Permanent Tourist

A personal website by Mark Howells-Mead

Technical case study: the SBB CFF FFS brand panel

A huge organization like SBB CFF FFS – the Swiss national railway company – has many online and offline projects; from the marketing posters on hoardings and in stations to the main website.

Alongside the three heavily used sites for German-, French-, Italian– and English-speaking users, there is a myriad of smaller sites for specific projects. Each of the sites has its own look and feel, which SBB is starting to corral: both administratively and in terms of corporate identity. The branding and marketing teams are working vigilantly on an online style guide, which sets out the guidelines (and stricter rules) which should, in the long-term, apply to all SBB products.

Many of the SBB project sites are created for SBB by third-party agencies, like the one I work for. We at !frappant have worked on a lot of print media projects for teams in the SBB and we’ve been working on a few small digital projects over the past couple of years.

One thing is clear: the common design elements of the “Panel” – a red polygon on a photographic background – is fast becoming ubiquitous in the SBB communication. Our newer digital designs are reflecting this and our designers are working with close attention to the new style guide; endeavouring to match modern and fresh design work with the guidelines set out by SBB.

The red panel is already implemented on many websites: usually as a static image, with a fixed size and a fixed, non-responsive text embedded in the image. As part of a relaunch of one of the project sites, I set myself the challenge of creating the panel element using modern technology, so that it works on all popular devices according to responsive design principles, and so that the text content can be edited in whichever CMS is being used to run the site.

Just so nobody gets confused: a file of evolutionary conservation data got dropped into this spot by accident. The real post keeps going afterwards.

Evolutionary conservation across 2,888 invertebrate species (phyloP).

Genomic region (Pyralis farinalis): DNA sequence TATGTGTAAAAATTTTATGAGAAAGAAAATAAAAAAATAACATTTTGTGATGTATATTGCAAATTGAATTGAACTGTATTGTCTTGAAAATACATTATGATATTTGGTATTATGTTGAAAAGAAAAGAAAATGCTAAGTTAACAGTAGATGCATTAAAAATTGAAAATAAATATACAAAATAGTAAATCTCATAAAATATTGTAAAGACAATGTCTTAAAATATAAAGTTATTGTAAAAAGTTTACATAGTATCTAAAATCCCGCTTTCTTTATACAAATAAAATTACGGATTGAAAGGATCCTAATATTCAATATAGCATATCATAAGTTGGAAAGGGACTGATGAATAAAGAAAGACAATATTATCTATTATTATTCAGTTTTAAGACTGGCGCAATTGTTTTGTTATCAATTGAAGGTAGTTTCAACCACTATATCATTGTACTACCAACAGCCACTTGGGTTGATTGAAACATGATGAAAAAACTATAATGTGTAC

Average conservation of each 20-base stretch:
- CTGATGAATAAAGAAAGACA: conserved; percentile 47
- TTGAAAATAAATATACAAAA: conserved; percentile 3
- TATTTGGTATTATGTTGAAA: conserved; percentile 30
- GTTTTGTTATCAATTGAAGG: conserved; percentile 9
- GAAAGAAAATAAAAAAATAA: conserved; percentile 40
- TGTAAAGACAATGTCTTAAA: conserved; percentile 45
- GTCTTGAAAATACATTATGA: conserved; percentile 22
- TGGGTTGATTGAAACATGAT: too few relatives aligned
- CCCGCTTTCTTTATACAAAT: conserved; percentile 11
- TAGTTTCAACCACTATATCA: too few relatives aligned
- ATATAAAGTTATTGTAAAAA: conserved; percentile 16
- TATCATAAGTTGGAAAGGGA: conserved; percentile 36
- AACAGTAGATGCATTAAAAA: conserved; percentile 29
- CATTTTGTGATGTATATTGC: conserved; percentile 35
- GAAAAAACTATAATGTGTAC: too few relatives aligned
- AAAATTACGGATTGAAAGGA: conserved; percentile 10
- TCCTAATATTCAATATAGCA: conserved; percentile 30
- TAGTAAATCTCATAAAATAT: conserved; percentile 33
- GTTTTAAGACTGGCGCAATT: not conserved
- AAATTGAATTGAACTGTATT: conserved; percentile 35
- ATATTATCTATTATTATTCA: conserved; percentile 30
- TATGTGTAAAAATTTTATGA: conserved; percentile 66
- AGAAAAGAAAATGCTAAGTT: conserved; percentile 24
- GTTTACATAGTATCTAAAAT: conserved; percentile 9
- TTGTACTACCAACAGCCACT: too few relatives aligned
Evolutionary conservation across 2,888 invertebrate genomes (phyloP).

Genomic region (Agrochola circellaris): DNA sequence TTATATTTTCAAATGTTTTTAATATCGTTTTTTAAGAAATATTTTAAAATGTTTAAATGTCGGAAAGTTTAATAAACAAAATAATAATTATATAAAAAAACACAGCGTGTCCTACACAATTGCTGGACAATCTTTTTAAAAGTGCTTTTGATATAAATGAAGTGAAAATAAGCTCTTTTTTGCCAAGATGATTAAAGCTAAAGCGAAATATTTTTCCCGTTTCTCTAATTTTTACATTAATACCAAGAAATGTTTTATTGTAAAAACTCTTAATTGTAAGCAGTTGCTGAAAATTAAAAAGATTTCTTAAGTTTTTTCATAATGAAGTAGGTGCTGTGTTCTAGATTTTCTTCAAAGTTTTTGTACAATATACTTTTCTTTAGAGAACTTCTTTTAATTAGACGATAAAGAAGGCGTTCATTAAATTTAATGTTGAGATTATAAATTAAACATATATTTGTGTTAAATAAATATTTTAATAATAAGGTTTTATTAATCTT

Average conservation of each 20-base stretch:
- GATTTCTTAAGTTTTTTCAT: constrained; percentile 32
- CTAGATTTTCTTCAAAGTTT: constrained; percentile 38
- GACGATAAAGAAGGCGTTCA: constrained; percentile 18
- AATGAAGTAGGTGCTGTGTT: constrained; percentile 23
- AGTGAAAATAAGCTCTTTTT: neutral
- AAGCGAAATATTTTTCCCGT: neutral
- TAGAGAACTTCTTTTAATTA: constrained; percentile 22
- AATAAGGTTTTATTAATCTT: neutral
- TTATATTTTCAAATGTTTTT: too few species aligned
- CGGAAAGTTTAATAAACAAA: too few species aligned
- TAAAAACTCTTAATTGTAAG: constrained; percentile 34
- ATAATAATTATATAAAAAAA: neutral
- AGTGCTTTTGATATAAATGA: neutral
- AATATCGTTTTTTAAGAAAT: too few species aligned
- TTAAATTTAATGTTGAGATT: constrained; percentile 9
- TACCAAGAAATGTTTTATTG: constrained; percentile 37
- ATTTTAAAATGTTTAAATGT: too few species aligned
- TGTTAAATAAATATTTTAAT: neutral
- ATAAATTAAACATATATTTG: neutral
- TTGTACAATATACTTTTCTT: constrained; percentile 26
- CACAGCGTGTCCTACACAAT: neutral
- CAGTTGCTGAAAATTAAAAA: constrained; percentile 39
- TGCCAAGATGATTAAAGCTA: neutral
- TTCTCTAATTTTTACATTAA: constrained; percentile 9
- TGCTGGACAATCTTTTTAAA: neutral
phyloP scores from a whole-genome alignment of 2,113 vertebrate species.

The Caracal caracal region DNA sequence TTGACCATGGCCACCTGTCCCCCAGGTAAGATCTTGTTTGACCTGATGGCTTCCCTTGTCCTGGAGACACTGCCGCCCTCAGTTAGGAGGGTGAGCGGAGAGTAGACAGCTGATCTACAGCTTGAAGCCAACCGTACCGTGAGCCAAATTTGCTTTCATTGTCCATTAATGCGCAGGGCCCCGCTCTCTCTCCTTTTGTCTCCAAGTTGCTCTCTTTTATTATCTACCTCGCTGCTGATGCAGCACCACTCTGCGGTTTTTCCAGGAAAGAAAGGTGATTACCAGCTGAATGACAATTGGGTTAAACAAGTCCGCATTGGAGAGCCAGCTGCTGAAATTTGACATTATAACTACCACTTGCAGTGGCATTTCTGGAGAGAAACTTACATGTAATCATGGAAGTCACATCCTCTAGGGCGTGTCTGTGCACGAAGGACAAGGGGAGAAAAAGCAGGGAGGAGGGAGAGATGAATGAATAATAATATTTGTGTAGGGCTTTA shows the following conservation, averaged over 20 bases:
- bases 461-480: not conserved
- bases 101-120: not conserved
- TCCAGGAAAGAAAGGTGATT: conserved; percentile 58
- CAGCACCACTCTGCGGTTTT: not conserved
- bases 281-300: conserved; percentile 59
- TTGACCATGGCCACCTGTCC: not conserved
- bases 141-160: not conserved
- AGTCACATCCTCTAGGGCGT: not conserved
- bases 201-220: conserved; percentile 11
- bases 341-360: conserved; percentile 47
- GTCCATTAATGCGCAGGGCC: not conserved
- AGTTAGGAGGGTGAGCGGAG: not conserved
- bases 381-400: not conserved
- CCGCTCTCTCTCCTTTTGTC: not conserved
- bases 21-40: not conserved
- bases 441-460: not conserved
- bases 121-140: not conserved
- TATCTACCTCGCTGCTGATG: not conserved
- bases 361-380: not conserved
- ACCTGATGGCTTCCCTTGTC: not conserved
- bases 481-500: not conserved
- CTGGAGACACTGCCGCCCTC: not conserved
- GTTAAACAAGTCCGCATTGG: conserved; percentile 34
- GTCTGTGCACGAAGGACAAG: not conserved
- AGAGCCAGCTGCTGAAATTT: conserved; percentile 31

The first task – to create a semi-transparent red polygon – was relatively simple. Using Scalable Vector Graphics provided the solution: SVG is a technology which has been supported in web browsers since 2011. Placement of the text – a title and subtitle – is simple enough, using CSS media queries to adjust the proportional size and appearance at different breakpoints.

The SBB style guide indicates a specific requirement: that the red polygon isn’t just transparent – which would lead to the red colour shifting away from the official #EB0000 hex value – but is to be implemented using the multiply blend mode. This allows the background photograph to shine through the panel, whilst ensuring that the red colour remains constant, irrespective of the colour in the background.

That was a head-scratcher, but I found the solution after a little online research. By following the style guide’s instruction, I built the inline SVG code with a series of elements: a rectangular rectangular polygon for the base of the text and two triangular polygons to make the top and bottom edges.

The code was updated in December 2016. In order to avoid sub-pixel rounding issues, in which the space between elements was visible on high-resolution screens – the sample code now uses a simpler polygon shape for the quadrilateral panel object. (One red, and one white to allow for the correct multiply blend mode effect.)

In order to achieve the required ”multiply” blend mode on the red polygons, I applied the following rules.

  • A white base layer with regular 70% opacity.
  • A red overlay with CSS’ mix-blend-mode, on top of the white layer, with identical proportions.

As mix-blend-mode is not yet supported in all but the best modern browsers, I added a fallback using JavaScript: if the mode isn’t supported in the visiting browser, the colours are set using CSS opacity in additional CSS rules. This means that in unsupported browsers, like Internet Explorer and Edge, a manually determined red hue is applied instead, and the effect is only obvious to those who are really looking for it.

The JavaScript is only applied dynamically if mix-blend-mode isn’t supported, so as soon as a browser begins supporting it, the “proper” solution will automatically be applied.

As far as I know, this is the first responsive implementation of the SBB Panel online using SVG and HTML5 technologies, which gives me a warm glow inside. By coding the Panel using modular CSS and HTML, I have a solution that I can drop into both WordPress and TYPO3 implementations.

Visit and (site content only for logged-in users) to see the new Panel in action.

The basis code for this example is available to download at Github.